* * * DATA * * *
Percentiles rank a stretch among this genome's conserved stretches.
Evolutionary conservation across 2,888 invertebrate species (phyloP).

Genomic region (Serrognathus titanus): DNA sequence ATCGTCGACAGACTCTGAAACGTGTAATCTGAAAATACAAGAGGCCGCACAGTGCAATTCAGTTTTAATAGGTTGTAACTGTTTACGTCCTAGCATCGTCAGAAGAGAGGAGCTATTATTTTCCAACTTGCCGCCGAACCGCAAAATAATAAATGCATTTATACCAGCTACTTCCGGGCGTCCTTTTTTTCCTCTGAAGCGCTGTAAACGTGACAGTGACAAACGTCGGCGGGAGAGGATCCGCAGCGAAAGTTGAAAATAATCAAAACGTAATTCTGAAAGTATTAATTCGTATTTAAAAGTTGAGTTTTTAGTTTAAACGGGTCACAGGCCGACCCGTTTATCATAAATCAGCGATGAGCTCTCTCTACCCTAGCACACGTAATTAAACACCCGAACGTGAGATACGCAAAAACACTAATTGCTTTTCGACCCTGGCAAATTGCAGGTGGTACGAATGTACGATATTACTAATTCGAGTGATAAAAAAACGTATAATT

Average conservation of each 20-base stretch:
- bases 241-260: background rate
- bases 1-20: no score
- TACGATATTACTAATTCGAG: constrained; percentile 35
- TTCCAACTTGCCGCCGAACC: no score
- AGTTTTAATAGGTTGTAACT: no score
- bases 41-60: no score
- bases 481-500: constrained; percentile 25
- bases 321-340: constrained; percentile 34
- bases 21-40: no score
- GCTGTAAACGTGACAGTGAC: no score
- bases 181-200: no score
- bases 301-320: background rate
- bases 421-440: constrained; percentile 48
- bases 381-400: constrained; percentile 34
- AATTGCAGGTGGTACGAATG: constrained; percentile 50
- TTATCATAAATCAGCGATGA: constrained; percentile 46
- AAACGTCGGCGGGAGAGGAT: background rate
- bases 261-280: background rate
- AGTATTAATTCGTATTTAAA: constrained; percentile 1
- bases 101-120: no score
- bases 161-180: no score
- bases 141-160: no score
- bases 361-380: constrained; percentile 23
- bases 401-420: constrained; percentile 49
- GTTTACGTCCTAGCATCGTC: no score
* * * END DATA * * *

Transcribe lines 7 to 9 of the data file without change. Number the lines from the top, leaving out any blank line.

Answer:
- TACGATATTACTAATTCGAG: constrained; percentile 35
- TTCCAACTTGCCGCCGAACC: no score
- AGTTTTAATAGGTTGTAACT: no score